Does Online Dating Make for a Happier Marriage?

Increasingly, the answer to the question "How did you meet?" will look less like this:

“Our eyes met across a crowded street.”

And more like this:

“We both swiped right!” 


According to recent estimates, nearly 50 million people in the U.S. have tried online dating. Though you might consider it contrary to conventional wisdom, couples who connect on the web may have a leg up -  if and when their budding romances move toward matrimony. A notable body of research suggests that couples who start their relationships online are more likely to have healthier marriages than their counterparts who meet in person.

Josué Ortega of the University of Essex and Philipp Hergovich of the University of Vienna cite theoretical evidence in support of online dating in a piece published by the MIT Technology Review. Their conclusions were based on a simulation of 10,000 computer-generated societies and the potential relationships that might occur. The team measured the success of marriages based on compatibility and found a significant upside when the online component was added.



The question begs as to whether this dynamic can withstand the test of the real world. Science says yes. In fact, earlier studies involving real people suggest that online relationships appear to be a step ahead.  A study published in journal Proceedings of the National Academy of Sciences involved more than 19,000 individuals who got married over a period of seven years. Those who met their spouses through online dating reported more satisfying marriages overall as well as fewer instances of separation or divorce.

And if you're aiming to get 'down the aisle' a little quicker, it seems that online dating may be the way to go. Recent research published by the journal Sociological Science reveals that couples who meet online generally make the transition to marriage faster than those who started offline.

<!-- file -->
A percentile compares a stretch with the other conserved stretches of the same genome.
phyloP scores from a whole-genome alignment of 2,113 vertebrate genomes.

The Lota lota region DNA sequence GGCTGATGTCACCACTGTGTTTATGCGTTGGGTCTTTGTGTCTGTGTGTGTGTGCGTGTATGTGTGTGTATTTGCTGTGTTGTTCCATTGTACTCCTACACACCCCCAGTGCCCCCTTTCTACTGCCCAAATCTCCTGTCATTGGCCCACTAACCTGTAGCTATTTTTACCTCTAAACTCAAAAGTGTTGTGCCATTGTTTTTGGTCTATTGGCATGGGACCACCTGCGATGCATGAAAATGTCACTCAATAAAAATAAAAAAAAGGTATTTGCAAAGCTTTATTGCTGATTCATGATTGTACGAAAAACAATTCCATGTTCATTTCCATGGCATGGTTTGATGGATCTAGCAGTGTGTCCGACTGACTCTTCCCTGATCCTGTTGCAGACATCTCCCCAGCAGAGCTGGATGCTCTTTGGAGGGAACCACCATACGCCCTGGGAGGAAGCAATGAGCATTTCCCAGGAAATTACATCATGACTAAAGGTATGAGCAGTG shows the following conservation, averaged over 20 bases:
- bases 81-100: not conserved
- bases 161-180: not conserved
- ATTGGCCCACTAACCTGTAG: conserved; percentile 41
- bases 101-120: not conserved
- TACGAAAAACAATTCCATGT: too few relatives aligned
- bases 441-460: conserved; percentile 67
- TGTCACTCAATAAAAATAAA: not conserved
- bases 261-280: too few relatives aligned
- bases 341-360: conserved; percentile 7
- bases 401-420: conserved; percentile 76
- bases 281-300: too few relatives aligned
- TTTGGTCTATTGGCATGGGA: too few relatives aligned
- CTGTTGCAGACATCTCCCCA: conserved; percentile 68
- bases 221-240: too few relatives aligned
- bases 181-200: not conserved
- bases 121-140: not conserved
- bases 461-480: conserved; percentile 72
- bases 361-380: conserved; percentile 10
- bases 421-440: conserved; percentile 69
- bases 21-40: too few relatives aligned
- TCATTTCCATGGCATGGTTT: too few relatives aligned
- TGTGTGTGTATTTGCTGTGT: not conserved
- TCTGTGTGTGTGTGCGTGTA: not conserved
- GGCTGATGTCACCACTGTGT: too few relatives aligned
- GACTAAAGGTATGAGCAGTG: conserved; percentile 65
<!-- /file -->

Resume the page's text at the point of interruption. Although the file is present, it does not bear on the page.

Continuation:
Another peculiar phenomenon revealed through Ortega and Hergovich's study was the prevalence of interracial marriages. Though increasing for some time, interracial marriage rates have remained relatively low. The rate of increase seems to coincide with the advent of online dating. The researchers note that, “it is intriguing that shortly after the introduction of the first dating websites in 1995, like, the percentage of new marriages created by interracial couples increased rapidly.”



Now to keep things in perspective, none of this research serves as a fool-proof guarantee that dating online is an automatic indicator of stronger relationships. The fact is that individuals who opt for dating sites may be more intentional in their quest for substantive connections than those who meet in a more casual setting. In fact, statistics reveal that a vast majority of users of the popular social site Tinder are more interested in a meaningful relationship than a casual encounter.

Our world is inevitably connected via electronic media and it seems that our search for relationships is an inescapable part of the trend. Research put forth by the UK arm of eHarmony suggests that by the year 2040, "70% of relationships will be able to attribute their coming-together to online dating or online communication."

Online dating is subject to mixed reviews. However, the impact of dating sites on modern society is irreversible. Online dating is the 2nd most common way for heterosexual couples to connect in the United states and the single most common method among homosexual couples. Looking at the current landscape, online dating will inevitably continue to change how we get into relationships, how we are in relationships, and how likely relationships are to last.